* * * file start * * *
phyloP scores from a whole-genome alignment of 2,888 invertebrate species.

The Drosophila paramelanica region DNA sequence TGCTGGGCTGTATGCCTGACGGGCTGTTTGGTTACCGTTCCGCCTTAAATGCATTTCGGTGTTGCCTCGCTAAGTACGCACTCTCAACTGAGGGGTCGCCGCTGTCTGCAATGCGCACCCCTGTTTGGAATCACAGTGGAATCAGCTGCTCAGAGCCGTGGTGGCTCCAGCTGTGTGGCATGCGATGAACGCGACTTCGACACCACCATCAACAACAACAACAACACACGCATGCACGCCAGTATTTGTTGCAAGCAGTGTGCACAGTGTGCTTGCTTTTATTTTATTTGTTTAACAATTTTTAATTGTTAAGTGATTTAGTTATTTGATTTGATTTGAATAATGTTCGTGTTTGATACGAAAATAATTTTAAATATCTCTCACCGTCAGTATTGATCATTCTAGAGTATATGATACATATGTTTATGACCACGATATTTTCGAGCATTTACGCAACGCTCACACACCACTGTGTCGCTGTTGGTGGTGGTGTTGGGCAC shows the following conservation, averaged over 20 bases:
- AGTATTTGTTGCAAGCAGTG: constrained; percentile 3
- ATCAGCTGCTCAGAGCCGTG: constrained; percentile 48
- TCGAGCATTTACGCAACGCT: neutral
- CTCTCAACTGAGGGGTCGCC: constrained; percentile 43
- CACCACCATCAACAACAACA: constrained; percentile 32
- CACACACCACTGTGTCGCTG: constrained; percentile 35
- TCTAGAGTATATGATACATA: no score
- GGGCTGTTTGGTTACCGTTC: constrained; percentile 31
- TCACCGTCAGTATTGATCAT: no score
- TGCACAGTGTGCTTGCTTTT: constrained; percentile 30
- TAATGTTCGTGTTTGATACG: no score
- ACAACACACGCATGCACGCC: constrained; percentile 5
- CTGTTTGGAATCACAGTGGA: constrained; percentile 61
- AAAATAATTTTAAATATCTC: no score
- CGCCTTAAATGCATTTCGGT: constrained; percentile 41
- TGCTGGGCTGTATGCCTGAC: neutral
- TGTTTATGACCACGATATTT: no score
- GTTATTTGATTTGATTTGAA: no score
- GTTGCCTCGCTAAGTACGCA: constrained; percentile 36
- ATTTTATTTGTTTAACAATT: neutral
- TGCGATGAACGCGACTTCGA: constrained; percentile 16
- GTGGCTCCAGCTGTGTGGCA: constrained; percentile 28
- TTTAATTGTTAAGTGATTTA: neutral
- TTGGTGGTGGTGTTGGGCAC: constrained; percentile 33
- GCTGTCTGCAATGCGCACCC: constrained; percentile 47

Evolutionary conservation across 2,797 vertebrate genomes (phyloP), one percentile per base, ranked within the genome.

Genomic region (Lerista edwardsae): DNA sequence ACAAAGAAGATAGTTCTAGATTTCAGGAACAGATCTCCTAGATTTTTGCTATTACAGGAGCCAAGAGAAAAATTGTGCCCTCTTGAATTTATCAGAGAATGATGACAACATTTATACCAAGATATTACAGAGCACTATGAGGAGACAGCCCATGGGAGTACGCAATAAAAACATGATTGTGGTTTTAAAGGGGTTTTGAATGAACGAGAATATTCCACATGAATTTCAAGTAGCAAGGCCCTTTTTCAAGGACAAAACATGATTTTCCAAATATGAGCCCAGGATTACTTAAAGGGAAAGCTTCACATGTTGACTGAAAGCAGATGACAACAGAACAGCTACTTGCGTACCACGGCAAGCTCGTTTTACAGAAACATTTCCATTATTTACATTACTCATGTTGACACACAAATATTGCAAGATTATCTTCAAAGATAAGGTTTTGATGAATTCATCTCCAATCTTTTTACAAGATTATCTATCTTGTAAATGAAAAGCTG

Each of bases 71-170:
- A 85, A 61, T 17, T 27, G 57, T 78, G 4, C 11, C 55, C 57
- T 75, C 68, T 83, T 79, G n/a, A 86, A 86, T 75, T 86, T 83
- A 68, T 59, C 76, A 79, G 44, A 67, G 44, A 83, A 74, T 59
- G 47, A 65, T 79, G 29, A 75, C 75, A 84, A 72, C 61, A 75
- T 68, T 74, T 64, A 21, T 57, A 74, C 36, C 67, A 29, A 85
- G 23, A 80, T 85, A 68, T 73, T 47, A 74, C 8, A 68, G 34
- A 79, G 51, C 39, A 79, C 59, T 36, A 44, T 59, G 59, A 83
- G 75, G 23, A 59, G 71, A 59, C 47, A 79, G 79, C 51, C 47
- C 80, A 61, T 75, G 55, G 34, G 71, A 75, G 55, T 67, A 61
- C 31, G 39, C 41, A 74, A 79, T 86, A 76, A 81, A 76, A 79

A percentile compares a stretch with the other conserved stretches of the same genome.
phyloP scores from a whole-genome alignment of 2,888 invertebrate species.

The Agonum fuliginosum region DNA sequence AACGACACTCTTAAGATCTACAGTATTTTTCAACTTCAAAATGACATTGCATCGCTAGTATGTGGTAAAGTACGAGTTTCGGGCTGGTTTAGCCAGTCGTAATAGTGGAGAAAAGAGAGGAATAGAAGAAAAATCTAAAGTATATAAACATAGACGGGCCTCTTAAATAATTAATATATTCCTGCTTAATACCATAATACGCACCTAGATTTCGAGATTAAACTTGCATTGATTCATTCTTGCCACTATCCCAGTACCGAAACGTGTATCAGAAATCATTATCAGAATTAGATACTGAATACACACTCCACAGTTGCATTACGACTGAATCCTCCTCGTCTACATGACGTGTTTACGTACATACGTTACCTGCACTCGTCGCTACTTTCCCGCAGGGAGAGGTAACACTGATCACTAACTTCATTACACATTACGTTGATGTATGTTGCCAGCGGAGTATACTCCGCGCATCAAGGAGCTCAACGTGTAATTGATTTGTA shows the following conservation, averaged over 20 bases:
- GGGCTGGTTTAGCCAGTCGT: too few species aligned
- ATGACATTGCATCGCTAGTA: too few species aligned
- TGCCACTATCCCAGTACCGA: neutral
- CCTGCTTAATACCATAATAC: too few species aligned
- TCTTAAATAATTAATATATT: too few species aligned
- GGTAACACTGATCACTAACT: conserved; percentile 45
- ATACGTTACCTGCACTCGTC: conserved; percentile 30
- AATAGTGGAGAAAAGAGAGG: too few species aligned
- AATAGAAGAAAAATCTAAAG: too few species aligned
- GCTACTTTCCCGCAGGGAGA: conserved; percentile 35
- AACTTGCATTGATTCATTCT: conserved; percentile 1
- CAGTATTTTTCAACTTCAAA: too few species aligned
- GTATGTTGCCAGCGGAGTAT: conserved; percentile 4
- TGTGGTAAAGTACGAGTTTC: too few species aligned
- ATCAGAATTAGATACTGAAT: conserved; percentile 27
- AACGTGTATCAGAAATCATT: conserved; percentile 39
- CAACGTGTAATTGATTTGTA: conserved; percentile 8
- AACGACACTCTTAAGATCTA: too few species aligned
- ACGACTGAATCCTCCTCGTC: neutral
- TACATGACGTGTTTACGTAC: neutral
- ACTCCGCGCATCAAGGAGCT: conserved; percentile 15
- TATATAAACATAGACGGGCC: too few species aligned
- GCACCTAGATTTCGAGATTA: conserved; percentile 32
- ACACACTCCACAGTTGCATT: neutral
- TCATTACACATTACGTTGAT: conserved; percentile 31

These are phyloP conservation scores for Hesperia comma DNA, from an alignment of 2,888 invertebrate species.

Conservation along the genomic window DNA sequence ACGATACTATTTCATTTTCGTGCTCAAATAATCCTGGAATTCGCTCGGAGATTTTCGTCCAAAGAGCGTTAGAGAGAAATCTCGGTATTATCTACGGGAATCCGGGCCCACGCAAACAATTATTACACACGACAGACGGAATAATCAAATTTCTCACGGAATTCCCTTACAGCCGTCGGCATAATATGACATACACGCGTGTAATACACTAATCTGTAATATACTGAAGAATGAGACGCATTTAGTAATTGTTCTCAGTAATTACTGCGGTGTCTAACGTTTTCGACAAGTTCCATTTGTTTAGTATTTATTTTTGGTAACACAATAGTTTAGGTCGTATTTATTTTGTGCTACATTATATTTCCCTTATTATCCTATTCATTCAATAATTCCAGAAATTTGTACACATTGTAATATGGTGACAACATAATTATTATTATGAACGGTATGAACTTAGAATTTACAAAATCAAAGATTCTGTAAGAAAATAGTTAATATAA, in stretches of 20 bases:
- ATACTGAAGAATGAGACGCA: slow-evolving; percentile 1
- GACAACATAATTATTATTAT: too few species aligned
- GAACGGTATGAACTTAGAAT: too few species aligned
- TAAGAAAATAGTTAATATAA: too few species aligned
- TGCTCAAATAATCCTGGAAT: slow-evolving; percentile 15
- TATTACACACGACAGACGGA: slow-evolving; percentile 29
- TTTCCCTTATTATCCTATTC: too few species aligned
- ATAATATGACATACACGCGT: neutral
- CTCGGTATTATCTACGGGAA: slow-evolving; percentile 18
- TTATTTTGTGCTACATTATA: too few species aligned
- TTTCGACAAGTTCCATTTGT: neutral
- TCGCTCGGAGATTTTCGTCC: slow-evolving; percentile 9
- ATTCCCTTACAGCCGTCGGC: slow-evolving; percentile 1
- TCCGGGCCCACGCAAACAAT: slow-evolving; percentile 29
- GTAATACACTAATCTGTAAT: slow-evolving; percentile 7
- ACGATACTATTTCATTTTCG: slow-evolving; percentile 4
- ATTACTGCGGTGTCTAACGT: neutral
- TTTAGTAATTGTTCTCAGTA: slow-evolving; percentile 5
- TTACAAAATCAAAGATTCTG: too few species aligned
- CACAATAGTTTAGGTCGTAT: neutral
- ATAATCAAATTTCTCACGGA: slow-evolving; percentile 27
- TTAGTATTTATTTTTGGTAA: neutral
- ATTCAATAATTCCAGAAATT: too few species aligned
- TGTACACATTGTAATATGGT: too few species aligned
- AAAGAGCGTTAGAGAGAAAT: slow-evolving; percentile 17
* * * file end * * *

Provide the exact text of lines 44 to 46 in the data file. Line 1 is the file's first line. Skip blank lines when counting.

- GGGCTGGTTTAGCCAGTCGT: too few species aligned
- ATGACATTGCATCGCTAGTA: too few species aligned
- TGCCACTATCCCAGTACCGA: neutral